By Thom Dennis, CEO of culture change and leadership development specialists, Serenity in Leadership.
After another incredibly tumultuous year and a recession on its way, leaders have been trying to steady the ship to navigate through the difficult times, but many are choosing to do more than survive and are aiming to get back to thriving beyond the profits, by focusing on culture, innovation and taking a long term view. These are the trends in good leadership you are likely to see in 2023.
- Visionary Storytellers. I recently interviewed Dean Carter who led global HR and Shared Services at the ground-breaking company Patagonia and is now a Director of Griffith Foods, the global traceable and sustainable food ingredients experts. He said: “A leader for me is someone who has a compelling view of the future and their way of looking at the future is a very compelling thing to align behind. They also know their vision always has to be possible and the team need to be able to clearly see the actions that can be taken to get there.” Dean argues that visionary leaders have a better way of communicating their mission and objectives and can harness their narrative in such a way that it makes people want to be a part of making that vision happen.
- Walk The Walk. Leaders will regularly need to re-examine if they are on track and are still aligned with their mission statement, values and purpose, and leading clearly with those at the forefront. During tumultuous times we need responsible leaders more than ever. A recent study of nearly 700 US companies showed scant correlation between stated company values and employee perceptions of the organization so this will have to change in the very near future.
- Superb Tacticians For The Future. Leaders understand they need to re-create a hybrid workplace where workers want to be, to see friends, explore ideas, make a difference, learn and find meaning. Do these things well, and retention problems will be eased. You have to make money to stay in business, but you keep employees during otherwise difficult times if they are engaged, learning, and increasingly enjoying themselves. As Dean said about culture: “If we’re talking about making it fun, it probably isn’t fun”, and advocated for CEOs who don’t take themselves too seriously.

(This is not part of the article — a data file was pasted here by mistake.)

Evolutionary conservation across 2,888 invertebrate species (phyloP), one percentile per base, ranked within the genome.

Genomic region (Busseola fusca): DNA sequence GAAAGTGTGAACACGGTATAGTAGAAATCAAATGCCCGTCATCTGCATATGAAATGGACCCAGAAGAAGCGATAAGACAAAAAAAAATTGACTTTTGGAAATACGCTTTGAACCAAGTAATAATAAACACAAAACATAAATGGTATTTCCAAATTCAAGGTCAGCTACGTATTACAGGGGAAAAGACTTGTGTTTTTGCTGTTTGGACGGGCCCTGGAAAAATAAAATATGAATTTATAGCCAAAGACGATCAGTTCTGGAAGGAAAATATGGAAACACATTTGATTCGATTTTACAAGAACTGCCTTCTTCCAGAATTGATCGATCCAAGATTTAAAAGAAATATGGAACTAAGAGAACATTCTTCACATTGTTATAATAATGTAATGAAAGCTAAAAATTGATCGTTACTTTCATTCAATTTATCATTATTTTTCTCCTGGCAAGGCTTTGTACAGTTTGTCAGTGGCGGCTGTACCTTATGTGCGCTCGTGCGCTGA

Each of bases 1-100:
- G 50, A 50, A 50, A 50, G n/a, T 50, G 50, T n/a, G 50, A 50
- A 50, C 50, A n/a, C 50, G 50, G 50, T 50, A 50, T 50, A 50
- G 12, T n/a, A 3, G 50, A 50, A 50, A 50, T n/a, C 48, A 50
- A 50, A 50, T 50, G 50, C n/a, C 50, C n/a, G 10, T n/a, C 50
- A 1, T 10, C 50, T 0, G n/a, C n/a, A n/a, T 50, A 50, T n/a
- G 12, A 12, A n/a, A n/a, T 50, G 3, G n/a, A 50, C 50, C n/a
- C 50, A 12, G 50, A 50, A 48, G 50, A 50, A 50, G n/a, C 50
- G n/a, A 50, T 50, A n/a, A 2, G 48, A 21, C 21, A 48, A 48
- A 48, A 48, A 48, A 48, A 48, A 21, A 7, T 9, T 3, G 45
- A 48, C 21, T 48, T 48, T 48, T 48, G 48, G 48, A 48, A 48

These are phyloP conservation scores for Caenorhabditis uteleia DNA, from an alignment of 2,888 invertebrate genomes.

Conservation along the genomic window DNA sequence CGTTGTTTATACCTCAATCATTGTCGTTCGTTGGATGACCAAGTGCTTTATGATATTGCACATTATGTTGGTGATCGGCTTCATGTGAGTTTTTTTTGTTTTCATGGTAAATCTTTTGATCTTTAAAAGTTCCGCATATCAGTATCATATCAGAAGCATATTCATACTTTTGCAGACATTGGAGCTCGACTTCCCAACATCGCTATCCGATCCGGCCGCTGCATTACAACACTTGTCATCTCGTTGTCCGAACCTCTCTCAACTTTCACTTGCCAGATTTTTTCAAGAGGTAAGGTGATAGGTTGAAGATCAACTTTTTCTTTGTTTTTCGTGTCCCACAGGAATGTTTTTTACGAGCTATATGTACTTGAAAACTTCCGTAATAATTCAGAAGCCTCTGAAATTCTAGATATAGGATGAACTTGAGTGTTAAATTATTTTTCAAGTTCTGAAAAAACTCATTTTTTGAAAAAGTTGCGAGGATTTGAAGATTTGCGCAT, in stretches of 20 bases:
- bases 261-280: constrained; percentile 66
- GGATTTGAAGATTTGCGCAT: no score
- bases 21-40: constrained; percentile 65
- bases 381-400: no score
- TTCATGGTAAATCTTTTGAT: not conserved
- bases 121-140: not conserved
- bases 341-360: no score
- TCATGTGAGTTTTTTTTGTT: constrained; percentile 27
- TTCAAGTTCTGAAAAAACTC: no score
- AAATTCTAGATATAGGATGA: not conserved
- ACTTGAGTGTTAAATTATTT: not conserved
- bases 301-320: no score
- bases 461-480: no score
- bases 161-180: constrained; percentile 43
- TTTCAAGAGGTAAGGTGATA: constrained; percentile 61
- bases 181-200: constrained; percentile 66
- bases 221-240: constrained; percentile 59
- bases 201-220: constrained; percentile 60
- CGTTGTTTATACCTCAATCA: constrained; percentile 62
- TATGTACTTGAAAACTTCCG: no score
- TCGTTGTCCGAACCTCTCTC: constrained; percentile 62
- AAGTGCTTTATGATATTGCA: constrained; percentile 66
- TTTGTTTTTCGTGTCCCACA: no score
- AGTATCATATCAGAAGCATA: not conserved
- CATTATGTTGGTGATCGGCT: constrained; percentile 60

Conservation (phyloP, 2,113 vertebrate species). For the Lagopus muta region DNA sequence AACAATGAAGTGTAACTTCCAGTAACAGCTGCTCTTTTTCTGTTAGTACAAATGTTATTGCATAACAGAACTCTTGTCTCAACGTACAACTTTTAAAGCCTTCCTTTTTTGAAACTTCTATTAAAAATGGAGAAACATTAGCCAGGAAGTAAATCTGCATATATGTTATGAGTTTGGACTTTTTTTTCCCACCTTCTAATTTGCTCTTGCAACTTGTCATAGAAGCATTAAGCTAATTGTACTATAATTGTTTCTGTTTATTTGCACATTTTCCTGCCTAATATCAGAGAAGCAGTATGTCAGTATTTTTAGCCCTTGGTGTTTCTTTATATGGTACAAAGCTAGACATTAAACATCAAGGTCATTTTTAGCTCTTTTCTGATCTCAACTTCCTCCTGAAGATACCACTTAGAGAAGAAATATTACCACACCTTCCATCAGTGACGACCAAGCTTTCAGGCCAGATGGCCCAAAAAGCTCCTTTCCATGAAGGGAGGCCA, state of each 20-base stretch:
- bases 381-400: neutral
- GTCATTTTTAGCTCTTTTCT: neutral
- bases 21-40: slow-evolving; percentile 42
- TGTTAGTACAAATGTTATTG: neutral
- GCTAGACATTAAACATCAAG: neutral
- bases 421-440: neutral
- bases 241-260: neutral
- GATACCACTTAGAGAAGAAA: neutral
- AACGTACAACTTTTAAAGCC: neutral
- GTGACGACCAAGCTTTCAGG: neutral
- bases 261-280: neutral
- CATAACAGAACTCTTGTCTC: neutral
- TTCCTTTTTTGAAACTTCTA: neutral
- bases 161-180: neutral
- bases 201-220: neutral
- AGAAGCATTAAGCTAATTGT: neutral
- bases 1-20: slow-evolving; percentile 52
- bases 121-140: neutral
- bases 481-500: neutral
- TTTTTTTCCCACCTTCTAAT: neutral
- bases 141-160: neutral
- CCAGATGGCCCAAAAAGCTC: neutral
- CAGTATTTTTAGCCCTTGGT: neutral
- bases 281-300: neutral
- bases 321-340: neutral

- This means taking a firm line on sharing the burdens, reducing toxicity and burnout in the workplace, and wanting the best for colleagues’ mental and physical health. Being individual-employee-centric and offering flexibility and support are key.
- High Cultural Intelligence. Senior executives and partners serve as a model for vision, purpose, and company culture and there is a 750% differential in profits at companies with aligned and mature cultures versus those that fail to cultivate their cultures. CQ is an easily learned and developed, but extremely important skill.
- Build Better Teams. Leaders who have high-performing C-Suites say they are 42% more effective at managing complex initiatives, 31% more effective at delivering stakeholder value, and 30% more effective at attracting top talent. During times of transition, such as a merger or private equity deal, the quality of a business’s management team is the most-cited reason for deal success and second for deal failure.
- Innovators. Technology is always evolving, offering new opportunities to CEOs looking to transform their business. That’s especially true when pursuing net-zero. It is also true for companies that are making the shift to put software at the heart of their business. Leaders will be looking for innovators with software experience and who want to explore the use of AI in the context of responsibility, trustworthiness and ethics. The trend is for an increasing number of members of the C-Suite to have software experience.
- The best leaders are those who enable their people to make good decisions. Admiral Horatio Nelson is still today recognised as an inspirational leader and an incredible tactician. He knew that once the battle started, there would not be any possibility of communicating between ships so instead he empowered each of his captains to take decisions and risks. He did this by sharing his strategy and communicating in depth with them so they could act with autonomy because they really knew each other and understood the desired outcome. There has been a trend in leaders towards autocracy in recent years – this rarely works over a period of time and makes succession extremely difficult. Leaders need to empower, build morale and make their teams feel entrusted.
- Clear Succession Plan. The leaders of 2023 understand that they need to listen and learn from others to improve and grow themselves. We simply cannot do it all ourselves. These leaders also know that at some stage someone is going to do it better than them and power sharing is in the best interest of everyone, including ourselves. Successful leaders will surround themselves not with sycophants but with people who will question them and provide alternative opinions, feedback and solutions.
- Authentically Support Important Causes. In 2016 Patagonia announced that it would donate 100 percent of its global retail and online sales from the shopping event on Black Friday straight to grassroots organizations that work in local communities to “protect our air, water and soil for future generations”. They made a record-breaking $10 million in sales during the event, a figure five times greater than expected, along with massive media coverage. As the cost of living and environmental crises rage on in 2023, expect to see leaders take bigger, more courageous and more meaningful leaps of faith to support important causes.
Dean Carter was interviewed by Thom Dennis in Serenity in Leadership’s ‘Leading Responsibly in a VUCA World with Integrity and Purpose’ series.